Effect of Surgical Technique on Intestinal Anastomotic Healing in Steroid-Treated RabbitsLanger J.C. · Srinathan S.K. · Pelletier G.J.
Division of Pediatric Surgery, Department of Surgery, Washington University School of Medicine, St. Louis, Mo., USA
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Background: Patients who receive chronic corticosteroid therapy and undergo intestinal resection suffer an increased incidence of anastomotic leak or dehiscence. Surgeons differ with respect to which anastomotic technique is optimal in these patients. We used a steroid-treated rabbit model to compare intestinal healing following three commonly used anastomotic techniques. Methods: Adult rabbits were treated with intramuscular hydrocortisone (3 mg/kg) for 2 weeks preoperatively and 1 week postoperatively. A small bowel and colonic anastomosis was done in each animal using a single layer of silk (n = 10), double layer of chromic and silk (n = 8), or functional end-to-end stapled technique (n = 8). One week later the anastomoses were evaluated by gross appearance and by in vivo measurement of bursting pressure. Results: There was no difference among groups with respect to gross anastomotic dehiscence in either small bowel or colon. In the colon, double layer anastomoses had a signifivantly higher bursting pressure than either single layer or stapled anastomoses (p = 0.016, one-way ANOVA). The same trend was present in the small bowel, although it did not reach statistical significance (p = 0.182). Conclusions: These data suggest that there may be an advantage to double layer anastomoses in steroid-dependent patients, particularly following colon resection. Clinical studies must be done to confirm this impression.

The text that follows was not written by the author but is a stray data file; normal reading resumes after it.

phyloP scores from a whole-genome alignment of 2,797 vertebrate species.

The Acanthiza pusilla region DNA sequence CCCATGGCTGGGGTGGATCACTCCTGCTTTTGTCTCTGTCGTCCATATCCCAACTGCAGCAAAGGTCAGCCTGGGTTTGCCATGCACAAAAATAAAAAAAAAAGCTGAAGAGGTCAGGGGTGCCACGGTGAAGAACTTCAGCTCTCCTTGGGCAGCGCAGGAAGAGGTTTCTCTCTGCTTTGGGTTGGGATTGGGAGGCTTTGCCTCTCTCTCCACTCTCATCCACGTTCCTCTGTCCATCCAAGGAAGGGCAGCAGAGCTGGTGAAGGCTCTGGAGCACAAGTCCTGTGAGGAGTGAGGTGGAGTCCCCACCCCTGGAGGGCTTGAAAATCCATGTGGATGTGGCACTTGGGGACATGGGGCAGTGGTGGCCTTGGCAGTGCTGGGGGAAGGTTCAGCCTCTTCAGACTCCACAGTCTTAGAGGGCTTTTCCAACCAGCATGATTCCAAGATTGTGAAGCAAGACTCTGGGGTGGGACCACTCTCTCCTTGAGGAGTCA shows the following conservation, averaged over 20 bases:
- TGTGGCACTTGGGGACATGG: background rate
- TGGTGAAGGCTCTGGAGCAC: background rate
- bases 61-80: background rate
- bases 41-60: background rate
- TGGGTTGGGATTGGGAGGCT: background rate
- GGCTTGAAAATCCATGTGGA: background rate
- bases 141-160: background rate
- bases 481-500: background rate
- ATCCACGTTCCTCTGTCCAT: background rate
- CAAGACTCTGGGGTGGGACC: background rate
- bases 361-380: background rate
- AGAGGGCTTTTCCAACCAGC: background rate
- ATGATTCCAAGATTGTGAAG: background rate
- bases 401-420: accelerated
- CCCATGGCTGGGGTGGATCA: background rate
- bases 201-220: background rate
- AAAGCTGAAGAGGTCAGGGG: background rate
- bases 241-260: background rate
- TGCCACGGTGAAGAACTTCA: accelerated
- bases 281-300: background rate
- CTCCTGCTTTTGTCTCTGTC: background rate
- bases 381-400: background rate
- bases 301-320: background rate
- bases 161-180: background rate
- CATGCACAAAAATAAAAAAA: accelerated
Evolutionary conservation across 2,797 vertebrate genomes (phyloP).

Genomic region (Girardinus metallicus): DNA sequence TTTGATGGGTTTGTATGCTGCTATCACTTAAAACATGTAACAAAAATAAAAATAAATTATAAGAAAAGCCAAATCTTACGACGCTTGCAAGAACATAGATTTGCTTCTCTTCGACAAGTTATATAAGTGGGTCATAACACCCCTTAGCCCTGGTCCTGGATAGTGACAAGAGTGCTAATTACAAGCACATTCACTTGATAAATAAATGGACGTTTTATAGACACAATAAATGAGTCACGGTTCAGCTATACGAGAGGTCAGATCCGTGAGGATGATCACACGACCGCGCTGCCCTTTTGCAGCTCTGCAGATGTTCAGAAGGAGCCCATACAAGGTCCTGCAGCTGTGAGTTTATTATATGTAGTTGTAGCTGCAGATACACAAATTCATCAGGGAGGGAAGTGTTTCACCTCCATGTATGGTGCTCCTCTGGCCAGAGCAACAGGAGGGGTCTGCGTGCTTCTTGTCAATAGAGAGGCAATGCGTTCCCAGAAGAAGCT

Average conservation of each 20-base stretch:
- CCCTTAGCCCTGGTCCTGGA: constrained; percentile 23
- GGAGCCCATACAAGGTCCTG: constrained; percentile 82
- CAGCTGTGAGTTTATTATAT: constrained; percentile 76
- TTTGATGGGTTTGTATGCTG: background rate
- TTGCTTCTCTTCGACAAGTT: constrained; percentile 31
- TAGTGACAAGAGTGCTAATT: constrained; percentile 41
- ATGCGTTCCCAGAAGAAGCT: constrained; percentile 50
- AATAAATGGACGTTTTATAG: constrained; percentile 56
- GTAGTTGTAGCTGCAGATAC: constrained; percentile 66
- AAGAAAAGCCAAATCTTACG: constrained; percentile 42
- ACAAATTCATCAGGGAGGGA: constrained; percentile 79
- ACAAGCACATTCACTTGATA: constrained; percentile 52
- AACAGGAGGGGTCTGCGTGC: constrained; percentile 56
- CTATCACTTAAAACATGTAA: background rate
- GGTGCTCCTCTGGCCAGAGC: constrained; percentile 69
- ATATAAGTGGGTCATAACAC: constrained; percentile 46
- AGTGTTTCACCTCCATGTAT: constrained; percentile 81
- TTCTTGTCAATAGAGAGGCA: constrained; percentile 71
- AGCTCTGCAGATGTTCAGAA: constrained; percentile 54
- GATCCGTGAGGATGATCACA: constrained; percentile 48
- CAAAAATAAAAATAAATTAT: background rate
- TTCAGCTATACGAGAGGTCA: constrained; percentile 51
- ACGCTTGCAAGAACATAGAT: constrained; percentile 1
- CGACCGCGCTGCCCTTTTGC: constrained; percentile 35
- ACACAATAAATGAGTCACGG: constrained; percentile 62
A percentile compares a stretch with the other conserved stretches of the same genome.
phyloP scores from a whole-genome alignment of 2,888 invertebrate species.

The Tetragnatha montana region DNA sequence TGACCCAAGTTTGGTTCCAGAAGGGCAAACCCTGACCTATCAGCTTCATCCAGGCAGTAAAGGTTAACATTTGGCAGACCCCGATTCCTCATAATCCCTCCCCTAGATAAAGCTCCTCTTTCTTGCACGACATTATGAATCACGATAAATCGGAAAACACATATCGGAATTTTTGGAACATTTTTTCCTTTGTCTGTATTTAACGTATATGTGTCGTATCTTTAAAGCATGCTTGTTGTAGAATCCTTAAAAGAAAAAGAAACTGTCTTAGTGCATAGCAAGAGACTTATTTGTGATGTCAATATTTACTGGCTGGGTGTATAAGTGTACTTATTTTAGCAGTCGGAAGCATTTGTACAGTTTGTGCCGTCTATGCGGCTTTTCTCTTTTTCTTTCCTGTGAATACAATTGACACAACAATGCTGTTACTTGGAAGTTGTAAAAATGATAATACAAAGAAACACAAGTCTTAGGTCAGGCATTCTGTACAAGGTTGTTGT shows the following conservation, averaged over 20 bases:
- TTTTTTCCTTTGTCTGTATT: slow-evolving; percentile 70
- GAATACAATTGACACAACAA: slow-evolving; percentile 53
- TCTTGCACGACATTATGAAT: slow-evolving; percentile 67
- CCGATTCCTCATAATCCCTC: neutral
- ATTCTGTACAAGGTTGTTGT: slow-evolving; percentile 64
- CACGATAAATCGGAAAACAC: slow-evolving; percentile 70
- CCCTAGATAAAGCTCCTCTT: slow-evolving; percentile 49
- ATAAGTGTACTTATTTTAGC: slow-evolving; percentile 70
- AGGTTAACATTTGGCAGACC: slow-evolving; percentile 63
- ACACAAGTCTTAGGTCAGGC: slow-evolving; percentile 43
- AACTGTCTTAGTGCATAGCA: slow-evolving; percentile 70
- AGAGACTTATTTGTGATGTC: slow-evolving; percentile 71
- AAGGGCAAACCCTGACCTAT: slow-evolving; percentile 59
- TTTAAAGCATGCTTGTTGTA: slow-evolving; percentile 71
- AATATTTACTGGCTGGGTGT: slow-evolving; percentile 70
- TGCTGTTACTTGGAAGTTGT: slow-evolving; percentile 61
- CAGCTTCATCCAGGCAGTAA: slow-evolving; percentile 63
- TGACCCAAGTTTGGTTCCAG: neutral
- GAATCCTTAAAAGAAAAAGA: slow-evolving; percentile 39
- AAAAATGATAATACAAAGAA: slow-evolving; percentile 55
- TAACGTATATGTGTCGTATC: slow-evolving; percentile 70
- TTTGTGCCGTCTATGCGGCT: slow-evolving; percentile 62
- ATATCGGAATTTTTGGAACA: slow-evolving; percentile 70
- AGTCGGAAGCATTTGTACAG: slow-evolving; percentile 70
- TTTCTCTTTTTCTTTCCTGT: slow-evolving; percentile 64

© 1996 S. Karger AG, Basel
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